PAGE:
An Antibody to RGMa Promotes Regeneration of Cochlear Synapses after Noise Exposure
Auditory neuropathy is caused by the loss of afferent input to the brainstem via the components of the neural pathway comprising inner hair cells and the first order neurons of the spiral ganglion. Recent work has identified the synapse between cochlear primary afferent neurons and sensory hair cells as a particularly vulnerable component of this pathway. Loss of these synapses due to noise exposure or aging results in the pathology identified as hidden hearing loss, an initial stage of cochlear dysfunction that goes undetected in standard hearing tests. We show here that repulsive axonal guidance molecule a (RGMa) acts to prevent regrowth and synaptogenesis of peripheral auditory nerve fibers with inner hair cells. Treatment of noise-exposed animals with an anti-RGMa blocking antibody regenerated inner hair cell synapses and resulted in recovery of wave-I amplitude of the auditory brainstem response, indicating effective reversal of synaptopathy.
Development of nanoparticle drug-delivery systems for the inner ear.
Nanomedicine (Lond). 2020 Jul 01;:
Authors: An X, Zha D
Hearing loss has become the most common sensory nerve disorder worldwide, with no effective treatment strategy. Low-permeability and limited blood supply to the blood-labyrinth barrier limit the effective delivery and efficacy of therapeutic drugs in the inner ear. Nanoparticle (NP)-based drugs have shown benefits of stable controlled release and functional surface modification, and NP-based delivery systems have become a research hotspot. In this review, we discuss the development of new targeted drug-delivery systems based on the biocompatibility and safety of different NPs in the cochlea, as well as the advantages and disadvantages of their prescription methods and approaches. We believe that targeted NP-based drug-delivery systems will be effective treatments for hearing loss.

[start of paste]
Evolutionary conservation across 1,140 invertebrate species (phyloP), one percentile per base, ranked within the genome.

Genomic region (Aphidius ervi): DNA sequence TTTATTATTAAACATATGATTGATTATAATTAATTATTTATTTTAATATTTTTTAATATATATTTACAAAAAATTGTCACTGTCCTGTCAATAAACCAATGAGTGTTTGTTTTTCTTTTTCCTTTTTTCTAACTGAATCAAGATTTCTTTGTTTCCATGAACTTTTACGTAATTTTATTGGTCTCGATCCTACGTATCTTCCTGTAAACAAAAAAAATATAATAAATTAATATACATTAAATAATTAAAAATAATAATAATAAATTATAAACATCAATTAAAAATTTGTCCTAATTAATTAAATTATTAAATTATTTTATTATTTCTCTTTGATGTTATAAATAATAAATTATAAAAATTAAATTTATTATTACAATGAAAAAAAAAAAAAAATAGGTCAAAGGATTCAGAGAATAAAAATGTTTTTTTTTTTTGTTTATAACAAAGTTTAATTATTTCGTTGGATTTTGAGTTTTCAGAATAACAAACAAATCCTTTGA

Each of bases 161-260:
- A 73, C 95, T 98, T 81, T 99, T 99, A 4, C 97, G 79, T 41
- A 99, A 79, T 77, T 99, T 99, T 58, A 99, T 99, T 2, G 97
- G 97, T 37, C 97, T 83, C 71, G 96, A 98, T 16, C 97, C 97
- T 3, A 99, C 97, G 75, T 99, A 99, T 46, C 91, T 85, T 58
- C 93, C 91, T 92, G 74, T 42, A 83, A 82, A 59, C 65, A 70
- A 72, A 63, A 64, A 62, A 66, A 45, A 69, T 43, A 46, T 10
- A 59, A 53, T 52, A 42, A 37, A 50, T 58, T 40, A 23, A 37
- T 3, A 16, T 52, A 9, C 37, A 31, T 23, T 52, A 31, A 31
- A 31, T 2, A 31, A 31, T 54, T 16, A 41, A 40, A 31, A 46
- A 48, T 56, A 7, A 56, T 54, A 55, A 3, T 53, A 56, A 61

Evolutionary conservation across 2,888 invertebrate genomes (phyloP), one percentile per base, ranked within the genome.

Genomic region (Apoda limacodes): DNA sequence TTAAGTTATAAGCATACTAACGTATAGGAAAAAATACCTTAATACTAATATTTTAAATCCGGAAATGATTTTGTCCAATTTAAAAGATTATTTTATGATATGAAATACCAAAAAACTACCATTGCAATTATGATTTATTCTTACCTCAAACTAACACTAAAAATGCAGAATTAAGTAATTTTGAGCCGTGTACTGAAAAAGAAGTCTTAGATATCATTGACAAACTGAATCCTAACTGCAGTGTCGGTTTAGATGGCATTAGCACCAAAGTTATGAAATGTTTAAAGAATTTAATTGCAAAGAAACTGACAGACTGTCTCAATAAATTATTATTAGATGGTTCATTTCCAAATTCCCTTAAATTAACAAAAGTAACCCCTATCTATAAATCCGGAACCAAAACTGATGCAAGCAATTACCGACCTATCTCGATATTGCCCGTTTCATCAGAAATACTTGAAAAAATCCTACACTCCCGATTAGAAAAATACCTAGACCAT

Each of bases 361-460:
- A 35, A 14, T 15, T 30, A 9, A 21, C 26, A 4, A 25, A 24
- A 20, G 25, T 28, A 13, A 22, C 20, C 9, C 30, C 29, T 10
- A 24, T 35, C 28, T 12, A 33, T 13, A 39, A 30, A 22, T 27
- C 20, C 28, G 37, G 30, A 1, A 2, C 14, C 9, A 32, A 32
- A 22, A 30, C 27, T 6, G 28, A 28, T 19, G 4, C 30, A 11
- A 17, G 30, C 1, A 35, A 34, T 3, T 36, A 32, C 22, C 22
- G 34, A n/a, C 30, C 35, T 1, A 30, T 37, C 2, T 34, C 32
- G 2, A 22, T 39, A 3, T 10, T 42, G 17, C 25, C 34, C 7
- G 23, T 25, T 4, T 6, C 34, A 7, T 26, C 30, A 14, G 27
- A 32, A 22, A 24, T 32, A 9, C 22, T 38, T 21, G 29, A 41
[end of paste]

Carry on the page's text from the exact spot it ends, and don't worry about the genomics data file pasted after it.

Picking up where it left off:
PMID: 32605499 [PubMed – as supplied by publisher]
Generation of inner ear hair cells by direct lineage conversion of primary somatic cells.
Elife. 2020 Jun 30;9:
Authors: Menendez L, Trecek T, Gopalakrishnan S, Tao L, Markowitz AL, Yu HV, Wang X, Llamas J, Huang C, Lee J, Kalluri R, Ichida J, Segil N
The mechanoreceptive sensory hair cells in the inner ear are selectively vulnerable to numerous genetic and environmental insults. In mammals, hair cells lack regenerative capacity, and their death leads to permanent hearing loss and vestibular dysfunction. Their paucity and inaccessibility has limited the search for otoprotective and regenerative strategies. Growing hair cells in vitro would provide a route to overcome this experimental bottleneck. We report a combination of four transcription factors (Six1, Atoh1, Pou4f3, and Gfi1) that can convert mouse embryonic fibroblasts, adult tail-tip fibroblasts and postnatal supporting cells into induced hair cell-like cells (iHCs). iHCs exhibit hair cell-like morphology, transcriptomic and epigenetic profiles, electrophysiological properties, mechanosensory channel expression, and vulnerability to ototoxin in a high-content phenotypic screening system. Thus, direct reprogramming provides a platform to identify causes and treatments for hair cell loss, and may help identify future gene therapy approaches for restoring hearing.
PMID: 32602462 [PubMed – in process]
Stem cell-based approaches: Possible route to hearing restoration?
Near-infrared-light pre-treatment attenuates noise-induced hearing loss in mice.
Authors: Basta D, Gröschel M, Strübing I, Boyle P, Fröhlich F, Ernst A, Seidl R